Koach, the college program of the Conservative movement that was to have been defunded for budgetary reasons, was granted a six-month reprieve Sunday by the directors of the United Synagogue of Conservative Judaism.
The board of directors decided to budget $100,000 for the program in the hope that an additional $130,000 could be raised by December. In a press release, Rabbi Steven Wernick, the organization’s chief executive officer, was quoted as saying Koach’s “future is contingent upon raising an additional $130,000.”
At the same time, he insisted, “it was never our intent to cut the program; we merely called for a summer hiatus to regroup and strategize about new methods of fundraising. Koach is key to the future health of Conservative Judaism.”
But Douglas Kandl, one of the students who created a website (savekoach.org) to raise money and generate support for Koach, said he understood that funding was to cease for the college group that serves 3,000 students on 25 campuses. He said the board decided to provide partial funding only because of student and supporter protests triggered by a story in The Jewish Week that USCJ’s budget committee had defunded Koach at Rabbi Wernick’s request.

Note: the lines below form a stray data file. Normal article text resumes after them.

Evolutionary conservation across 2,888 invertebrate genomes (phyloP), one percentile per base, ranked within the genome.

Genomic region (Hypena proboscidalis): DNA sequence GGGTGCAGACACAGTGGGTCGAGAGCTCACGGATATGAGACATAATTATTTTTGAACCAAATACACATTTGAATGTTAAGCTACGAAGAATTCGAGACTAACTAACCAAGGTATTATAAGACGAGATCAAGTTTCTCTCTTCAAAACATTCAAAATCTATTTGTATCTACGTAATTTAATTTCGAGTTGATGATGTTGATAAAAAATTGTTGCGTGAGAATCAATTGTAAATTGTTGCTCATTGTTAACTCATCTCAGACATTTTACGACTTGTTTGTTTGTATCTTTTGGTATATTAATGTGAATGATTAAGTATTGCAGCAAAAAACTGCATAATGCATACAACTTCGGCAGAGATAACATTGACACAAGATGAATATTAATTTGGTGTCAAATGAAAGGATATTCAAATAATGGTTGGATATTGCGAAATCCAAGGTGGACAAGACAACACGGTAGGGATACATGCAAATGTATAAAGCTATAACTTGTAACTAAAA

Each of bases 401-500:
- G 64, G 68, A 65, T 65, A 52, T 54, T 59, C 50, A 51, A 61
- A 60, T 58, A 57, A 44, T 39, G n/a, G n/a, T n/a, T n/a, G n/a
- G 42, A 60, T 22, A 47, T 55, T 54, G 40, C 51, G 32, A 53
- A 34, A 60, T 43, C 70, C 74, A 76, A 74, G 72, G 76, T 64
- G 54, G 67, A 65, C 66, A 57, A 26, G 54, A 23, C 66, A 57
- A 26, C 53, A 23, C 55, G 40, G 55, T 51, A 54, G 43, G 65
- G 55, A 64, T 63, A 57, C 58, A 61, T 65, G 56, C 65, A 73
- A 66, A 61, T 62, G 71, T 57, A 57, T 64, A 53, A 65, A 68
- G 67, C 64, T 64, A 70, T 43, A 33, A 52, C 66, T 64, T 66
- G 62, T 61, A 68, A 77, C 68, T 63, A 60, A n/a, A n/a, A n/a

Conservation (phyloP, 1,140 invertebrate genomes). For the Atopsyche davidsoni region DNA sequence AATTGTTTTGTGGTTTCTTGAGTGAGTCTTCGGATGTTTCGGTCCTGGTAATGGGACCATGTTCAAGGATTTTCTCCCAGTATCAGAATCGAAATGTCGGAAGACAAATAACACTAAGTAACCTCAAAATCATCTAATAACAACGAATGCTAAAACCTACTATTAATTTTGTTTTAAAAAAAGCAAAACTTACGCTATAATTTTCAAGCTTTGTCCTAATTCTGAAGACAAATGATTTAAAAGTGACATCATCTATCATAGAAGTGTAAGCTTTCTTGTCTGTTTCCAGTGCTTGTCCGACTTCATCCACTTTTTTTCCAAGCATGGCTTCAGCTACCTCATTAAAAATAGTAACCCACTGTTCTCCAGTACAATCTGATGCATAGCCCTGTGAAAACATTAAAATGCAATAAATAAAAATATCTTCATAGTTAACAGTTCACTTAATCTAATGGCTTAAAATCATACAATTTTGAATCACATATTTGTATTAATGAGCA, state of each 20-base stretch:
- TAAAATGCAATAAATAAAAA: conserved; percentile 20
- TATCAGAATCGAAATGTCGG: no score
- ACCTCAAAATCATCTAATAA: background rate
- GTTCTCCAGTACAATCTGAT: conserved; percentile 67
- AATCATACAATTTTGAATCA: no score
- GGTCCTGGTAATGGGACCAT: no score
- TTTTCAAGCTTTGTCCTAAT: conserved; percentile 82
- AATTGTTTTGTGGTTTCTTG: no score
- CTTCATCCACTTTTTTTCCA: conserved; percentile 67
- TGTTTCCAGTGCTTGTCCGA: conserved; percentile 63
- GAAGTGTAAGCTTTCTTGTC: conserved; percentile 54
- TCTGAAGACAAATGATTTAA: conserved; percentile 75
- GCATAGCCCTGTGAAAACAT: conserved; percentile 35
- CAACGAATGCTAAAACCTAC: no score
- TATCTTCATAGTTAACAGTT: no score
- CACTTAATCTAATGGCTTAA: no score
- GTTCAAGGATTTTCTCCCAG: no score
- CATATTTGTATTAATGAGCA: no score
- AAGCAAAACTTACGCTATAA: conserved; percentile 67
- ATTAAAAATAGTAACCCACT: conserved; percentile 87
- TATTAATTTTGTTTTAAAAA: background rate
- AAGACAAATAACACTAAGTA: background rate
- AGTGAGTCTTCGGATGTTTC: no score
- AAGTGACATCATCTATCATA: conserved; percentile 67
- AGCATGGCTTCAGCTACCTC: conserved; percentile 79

In his statement, Rabbi Wernick said the organization had received more than 500 e-mails in support of Koach — primarily from students — and that more than 750 people had signed the online petition imploring USCJ to continue to fund the program.
He said the board of directors has created a Koach Consortium to develop a three-to-five-year business plan to ensure continued funding of Koach.